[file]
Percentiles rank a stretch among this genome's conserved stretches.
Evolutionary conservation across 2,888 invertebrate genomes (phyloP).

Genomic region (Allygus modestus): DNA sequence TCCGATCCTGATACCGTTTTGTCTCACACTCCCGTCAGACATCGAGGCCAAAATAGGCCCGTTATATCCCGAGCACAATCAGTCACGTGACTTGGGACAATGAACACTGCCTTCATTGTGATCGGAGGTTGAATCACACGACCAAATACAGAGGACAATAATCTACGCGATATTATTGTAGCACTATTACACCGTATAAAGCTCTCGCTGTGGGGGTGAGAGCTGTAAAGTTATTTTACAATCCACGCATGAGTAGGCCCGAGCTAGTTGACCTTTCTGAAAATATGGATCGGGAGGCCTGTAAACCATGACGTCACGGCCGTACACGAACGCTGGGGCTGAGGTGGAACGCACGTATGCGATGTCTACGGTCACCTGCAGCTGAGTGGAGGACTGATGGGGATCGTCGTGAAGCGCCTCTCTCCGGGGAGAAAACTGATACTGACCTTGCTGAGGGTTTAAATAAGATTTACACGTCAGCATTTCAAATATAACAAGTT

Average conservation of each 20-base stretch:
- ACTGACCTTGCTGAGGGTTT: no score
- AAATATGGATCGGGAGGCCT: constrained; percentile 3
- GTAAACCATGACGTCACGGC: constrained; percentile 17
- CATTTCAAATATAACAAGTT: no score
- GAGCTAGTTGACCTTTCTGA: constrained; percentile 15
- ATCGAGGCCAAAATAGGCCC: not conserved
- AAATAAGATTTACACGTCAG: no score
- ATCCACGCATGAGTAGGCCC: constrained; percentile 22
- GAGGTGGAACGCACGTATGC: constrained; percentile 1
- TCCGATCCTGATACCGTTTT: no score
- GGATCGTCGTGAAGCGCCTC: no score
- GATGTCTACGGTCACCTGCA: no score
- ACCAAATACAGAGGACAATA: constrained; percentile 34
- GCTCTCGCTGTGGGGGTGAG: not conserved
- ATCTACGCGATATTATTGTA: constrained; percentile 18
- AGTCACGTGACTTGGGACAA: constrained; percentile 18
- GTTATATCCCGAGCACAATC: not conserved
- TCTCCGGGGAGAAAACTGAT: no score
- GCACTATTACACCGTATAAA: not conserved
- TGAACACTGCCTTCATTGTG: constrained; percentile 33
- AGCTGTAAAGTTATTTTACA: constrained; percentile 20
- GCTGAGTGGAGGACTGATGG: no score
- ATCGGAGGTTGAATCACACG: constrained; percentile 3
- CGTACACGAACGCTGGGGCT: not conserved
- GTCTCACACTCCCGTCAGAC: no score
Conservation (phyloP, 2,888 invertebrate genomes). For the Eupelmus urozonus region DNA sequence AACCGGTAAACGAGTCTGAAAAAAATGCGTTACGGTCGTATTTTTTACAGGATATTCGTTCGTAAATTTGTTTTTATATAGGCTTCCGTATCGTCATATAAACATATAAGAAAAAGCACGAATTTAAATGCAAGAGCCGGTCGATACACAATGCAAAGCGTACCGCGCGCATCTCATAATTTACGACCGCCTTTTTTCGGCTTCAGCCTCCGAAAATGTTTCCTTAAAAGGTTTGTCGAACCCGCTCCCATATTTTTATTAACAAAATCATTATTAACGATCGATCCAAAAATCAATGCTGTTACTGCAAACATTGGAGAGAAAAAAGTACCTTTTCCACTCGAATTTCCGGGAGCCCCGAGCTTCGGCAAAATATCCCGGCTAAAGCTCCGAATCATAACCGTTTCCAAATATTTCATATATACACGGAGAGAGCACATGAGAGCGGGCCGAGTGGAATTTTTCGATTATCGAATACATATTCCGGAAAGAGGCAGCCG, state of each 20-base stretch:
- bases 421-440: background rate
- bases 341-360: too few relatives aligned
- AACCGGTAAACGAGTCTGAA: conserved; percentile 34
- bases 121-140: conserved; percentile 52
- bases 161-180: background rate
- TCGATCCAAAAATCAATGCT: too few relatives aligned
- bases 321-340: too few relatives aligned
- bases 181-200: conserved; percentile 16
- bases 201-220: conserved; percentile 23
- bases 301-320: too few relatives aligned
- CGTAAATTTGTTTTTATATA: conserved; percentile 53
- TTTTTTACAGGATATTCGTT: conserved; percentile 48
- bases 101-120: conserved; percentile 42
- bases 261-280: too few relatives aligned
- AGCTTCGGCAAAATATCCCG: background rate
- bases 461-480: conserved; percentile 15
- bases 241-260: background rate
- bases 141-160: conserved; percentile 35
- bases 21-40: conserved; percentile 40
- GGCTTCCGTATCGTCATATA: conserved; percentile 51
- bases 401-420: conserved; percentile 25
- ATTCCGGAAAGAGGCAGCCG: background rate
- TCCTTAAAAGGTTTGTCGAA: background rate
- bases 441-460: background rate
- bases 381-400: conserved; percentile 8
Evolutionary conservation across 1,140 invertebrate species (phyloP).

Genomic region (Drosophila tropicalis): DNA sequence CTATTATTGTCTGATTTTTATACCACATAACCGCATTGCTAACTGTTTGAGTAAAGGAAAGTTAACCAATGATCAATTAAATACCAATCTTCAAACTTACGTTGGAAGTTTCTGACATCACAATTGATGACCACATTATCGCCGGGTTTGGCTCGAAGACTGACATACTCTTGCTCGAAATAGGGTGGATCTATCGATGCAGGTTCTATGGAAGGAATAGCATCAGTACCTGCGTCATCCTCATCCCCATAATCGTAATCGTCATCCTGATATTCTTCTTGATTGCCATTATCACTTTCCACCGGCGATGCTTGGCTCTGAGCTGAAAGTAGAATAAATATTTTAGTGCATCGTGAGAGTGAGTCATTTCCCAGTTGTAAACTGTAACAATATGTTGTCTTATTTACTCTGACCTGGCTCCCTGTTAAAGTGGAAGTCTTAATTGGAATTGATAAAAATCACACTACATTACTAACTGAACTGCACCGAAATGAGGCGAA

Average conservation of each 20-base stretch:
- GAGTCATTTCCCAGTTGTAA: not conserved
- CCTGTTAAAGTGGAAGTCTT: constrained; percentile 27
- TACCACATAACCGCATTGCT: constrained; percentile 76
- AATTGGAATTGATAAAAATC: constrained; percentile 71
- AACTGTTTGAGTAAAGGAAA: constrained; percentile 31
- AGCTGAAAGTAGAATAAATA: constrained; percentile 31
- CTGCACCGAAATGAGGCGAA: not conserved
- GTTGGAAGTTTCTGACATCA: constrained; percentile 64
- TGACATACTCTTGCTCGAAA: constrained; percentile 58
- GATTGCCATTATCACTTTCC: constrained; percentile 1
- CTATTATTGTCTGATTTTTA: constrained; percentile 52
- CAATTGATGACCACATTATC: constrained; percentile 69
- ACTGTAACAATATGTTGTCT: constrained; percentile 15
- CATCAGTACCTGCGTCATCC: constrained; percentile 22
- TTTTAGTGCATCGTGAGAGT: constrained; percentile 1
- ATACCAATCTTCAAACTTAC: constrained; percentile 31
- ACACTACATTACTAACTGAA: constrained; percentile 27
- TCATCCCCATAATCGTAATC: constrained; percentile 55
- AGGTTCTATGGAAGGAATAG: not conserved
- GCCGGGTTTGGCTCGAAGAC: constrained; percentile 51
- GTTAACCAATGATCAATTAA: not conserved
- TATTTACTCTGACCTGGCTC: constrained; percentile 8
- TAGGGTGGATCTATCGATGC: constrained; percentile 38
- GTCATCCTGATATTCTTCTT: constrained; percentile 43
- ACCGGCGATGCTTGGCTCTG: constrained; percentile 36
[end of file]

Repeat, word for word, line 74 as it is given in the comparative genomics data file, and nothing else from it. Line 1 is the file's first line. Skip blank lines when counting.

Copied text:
- ATACCAATCTTCAAACTTAC: constrained; percentile 31